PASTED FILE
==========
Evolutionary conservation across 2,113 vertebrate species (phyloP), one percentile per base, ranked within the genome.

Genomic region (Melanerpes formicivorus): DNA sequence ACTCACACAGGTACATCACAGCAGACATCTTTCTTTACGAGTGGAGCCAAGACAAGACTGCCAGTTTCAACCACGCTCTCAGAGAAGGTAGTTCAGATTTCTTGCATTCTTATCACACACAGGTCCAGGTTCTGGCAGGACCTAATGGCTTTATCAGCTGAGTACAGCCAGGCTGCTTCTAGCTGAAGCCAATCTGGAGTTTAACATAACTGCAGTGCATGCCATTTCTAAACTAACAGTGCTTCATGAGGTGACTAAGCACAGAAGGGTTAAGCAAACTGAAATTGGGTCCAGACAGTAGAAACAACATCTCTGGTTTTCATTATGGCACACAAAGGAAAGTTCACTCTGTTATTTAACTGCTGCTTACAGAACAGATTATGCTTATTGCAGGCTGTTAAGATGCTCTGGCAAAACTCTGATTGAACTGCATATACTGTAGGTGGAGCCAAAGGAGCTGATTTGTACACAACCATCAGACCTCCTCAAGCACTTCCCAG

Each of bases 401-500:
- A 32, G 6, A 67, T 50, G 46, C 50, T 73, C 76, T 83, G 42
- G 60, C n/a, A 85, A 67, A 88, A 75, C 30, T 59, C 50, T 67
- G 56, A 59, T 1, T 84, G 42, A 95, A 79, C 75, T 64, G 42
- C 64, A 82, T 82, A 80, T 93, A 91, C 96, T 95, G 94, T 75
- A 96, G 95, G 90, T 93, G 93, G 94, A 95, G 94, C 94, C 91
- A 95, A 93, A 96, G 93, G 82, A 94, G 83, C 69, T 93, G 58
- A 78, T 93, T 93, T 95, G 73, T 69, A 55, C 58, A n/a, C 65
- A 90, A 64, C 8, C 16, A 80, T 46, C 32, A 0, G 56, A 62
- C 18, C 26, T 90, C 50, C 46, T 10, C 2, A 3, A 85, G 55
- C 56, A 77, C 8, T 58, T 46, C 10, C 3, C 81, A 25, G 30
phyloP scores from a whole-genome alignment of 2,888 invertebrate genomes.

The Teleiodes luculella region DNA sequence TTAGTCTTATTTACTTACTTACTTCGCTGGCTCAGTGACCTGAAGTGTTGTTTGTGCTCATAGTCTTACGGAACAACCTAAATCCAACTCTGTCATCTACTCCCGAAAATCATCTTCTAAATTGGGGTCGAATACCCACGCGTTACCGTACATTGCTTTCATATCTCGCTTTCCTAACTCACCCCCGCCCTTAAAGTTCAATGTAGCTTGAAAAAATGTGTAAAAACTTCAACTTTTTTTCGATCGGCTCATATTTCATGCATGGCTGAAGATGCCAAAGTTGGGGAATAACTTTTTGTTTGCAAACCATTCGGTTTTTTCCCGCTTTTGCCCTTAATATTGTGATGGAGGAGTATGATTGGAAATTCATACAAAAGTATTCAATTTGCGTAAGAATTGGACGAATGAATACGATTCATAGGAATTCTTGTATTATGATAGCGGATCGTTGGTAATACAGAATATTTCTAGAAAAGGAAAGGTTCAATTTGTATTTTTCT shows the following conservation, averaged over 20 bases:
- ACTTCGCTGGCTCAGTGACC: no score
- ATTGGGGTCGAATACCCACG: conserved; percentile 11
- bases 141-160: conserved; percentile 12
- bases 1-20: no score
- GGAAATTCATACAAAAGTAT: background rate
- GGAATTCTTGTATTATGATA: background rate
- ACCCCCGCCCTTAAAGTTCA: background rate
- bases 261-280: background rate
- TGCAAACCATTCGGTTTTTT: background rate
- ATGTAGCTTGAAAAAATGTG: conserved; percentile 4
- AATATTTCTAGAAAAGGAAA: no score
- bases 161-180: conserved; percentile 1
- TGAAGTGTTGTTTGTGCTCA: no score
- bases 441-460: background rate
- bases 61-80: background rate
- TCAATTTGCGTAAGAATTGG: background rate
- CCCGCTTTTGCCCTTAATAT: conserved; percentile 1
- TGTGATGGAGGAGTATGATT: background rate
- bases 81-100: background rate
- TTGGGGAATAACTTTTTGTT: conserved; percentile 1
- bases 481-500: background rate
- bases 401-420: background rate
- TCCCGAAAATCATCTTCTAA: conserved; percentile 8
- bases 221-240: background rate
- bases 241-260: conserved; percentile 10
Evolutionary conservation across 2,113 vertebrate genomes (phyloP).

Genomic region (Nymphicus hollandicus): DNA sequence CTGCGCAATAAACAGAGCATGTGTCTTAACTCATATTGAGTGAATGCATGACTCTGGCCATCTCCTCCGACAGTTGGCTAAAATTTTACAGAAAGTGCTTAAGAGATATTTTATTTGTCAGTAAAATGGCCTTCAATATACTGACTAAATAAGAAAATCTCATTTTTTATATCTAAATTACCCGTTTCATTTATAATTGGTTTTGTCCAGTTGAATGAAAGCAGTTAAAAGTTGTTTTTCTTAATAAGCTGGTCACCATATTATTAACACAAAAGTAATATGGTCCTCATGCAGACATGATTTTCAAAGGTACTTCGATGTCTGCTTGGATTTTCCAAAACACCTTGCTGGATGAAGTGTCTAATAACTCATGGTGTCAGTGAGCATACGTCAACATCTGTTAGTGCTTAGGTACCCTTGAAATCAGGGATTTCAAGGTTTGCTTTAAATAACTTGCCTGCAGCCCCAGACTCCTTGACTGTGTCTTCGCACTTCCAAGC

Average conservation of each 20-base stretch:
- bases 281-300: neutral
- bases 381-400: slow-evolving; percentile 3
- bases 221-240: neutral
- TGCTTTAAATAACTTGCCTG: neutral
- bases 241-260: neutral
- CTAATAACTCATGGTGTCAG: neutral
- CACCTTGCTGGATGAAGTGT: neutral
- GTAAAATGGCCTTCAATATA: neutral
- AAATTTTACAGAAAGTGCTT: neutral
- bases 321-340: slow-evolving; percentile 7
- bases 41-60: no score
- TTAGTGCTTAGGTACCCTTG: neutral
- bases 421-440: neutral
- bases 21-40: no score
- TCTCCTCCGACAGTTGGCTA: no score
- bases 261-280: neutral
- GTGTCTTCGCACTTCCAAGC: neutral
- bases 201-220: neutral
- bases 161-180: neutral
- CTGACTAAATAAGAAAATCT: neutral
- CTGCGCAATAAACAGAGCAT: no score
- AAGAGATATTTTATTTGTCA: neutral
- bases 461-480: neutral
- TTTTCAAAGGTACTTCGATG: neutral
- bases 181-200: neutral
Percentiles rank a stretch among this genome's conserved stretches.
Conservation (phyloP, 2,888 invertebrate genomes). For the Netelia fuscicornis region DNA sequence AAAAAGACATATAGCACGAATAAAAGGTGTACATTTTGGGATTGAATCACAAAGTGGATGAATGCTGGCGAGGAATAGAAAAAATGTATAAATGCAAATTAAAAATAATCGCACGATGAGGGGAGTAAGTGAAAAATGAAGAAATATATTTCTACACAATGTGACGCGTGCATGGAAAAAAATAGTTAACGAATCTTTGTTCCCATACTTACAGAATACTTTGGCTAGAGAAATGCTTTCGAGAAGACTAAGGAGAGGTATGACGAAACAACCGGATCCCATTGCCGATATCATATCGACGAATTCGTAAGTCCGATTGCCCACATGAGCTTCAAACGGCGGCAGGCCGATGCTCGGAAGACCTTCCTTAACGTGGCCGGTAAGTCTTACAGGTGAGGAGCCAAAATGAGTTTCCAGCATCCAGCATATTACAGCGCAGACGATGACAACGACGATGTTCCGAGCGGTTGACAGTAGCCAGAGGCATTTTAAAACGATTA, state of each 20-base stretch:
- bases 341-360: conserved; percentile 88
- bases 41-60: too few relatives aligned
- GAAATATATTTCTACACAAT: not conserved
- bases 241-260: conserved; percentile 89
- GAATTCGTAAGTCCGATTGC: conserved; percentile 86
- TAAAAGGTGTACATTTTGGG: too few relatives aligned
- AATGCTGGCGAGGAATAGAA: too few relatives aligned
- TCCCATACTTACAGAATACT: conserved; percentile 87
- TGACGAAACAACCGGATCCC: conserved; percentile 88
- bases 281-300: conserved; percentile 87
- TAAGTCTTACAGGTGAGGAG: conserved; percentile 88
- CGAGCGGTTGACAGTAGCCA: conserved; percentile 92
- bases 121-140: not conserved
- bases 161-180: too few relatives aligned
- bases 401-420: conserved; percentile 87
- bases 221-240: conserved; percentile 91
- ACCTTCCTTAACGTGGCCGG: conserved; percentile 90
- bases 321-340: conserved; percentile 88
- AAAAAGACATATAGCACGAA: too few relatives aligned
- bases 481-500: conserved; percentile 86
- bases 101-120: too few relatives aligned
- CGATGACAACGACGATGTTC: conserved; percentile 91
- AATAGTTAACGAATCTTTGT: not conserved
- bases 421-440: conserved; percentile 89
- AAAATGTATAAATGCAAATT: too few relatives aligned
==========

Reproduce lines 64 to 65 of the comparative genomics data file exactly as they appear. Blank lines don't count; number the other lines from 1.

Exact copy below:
- CTGCGCAATAAACAGAGCAT: no score
- AAGAGATATTTTATTTGTCA: neutral